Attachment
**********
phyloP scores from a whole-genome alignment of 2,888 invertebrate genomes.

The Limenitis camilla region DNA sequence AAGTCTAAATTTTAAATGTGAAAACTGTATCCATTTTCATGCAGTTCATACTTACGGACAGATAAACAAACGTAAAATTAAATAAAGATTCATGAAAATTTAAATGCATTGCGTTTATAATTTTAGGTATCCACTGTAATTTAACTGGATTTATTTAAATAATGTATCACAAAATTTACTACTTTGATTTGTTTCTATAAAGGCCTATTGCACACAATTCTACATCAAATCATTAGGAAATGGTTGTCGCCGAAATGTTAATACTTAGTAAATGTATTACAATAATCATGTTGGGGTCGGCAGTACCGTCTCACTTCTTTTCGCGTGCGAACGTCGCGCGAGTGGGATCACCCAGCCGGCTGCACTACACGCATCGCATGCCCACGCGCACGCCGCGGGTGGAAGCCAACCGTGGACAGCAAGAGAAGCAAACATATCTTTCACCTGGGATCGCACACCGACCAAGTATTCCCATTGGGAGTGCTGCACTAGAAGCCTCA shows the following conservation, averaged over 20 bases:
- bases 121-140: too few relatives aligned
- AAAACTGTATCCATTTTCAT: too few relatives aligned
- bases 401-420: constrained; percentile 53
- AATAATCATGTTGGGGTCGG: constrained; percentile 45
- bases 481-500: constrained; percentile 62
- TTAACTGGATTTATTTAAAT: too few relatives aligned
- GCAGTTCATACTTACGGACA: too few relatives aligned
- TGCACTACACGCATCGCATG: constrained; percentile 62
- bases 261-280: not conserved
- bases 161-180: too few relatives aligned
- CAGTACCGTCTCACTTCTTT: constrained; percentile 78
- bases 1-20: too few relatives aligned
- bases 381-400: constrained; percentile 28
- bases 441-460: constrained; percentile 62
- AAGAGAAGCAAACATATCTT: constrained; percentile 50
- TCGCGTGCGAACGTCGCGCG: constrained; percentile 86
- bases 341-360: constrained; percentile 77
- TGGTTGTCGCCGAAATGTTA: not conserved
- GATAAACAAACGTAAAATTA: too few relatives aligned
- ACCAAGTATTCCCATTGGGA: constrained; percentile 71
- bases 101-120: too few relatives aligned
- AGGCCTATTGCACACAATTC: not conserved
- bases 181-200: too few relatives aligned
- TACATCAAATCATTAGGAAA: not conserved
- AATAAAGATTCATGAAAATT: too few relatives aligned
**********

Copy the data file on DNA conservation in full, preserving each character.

phyloP scores from a whole-genome alignment of 2,888 invertebrate genomes.

The Limenitis camilla region DNA sequence AAGTCTAAATTTTAAATGTGAAAACTGTATCCATTTTCATGCAGTTCATACTTACGGACAGATAAACAAACGTAAAATTAAATAAAGATTCATGAAAATTTAAATGCATTGCGTTTATAATTTTAGGTATCCACTGTAATTTAACTGGATTTATTTAAATAATGTATCACAAAATTTACTACTTTGATTTGTTTCTATAAAGGCCTATTGCACACAATTCTACATCAAATCATTAGGAAATGGTTGTCGCCGAAATGTTAATACTTAGTAAATGTATTACAATAATCATGTTGGGGTCGGCAGTACCGTCTCACTTCTTTTCGCGTGCGAACGTCGCGCGAGTGGGATCACCCAGCCGGCTGCACTACACGCATCGCATGCCCACGCGCACGCCGCGGGTGGAAGCCAACCGTGGACAGCAAGAGAAGCAAACATATCTTTCACCTGGGATCGCACACCGACCAAGTATTCCCATTGGGAGTGCTGCACTAGAAGCCTCA shows the following conservation, averaged over 20 bases:
- bases 121-140: too few relatives aligned
- AAAACTGTATCCATTTTCAT: too few relatives aligned
- bases 401-420: constrained; percentile 53
- AATAATCATGTTGGGGTCGG: constrained; percentile 45
- bases 481-500: constrained; percentile 62
- TTAACTGGATTTATTTAAAT: too few relatives aligned
- GCAGTTCATACTTACGGACA: too few relatives aligned
- TGCACTACACGCATCGCATG: constrained; percentile 62
- bases 261-280: not conserved
- bases 161-180: too few relatives aligned
- CAGTACCGTCTCACTTCTTT: constrained; percentile 78
- bases 1-20: too few relatives aligned
- bases 381-400: constrained; percentile 28
- bases 441-460: constrained; percentile 62
- AAGAGAAGCAAACATATCTT: constrained; percentile 50
- TCGCGTGCGAACGTCGCGCG: constrained; percentile 86
- bases 341-360: constrained; percentile 77
- TGGTTGTCGCCGAAATGTTA: not conserved
- GATAAACAAACGTAAAATTA: too few relatives aligned
- ACCAAGTATTCCCATTGGGA: constrained; percentile 71
- bases 101-120: too few relatives aligned
- AGGCCTATTGCACACAATTC: not conserved
- bases 181-200: too few relatives aligned
- TACATCAAATCATTAGGAAA: not conserved
- AATAAAGATTCATGAAAATT: too few relatives aligned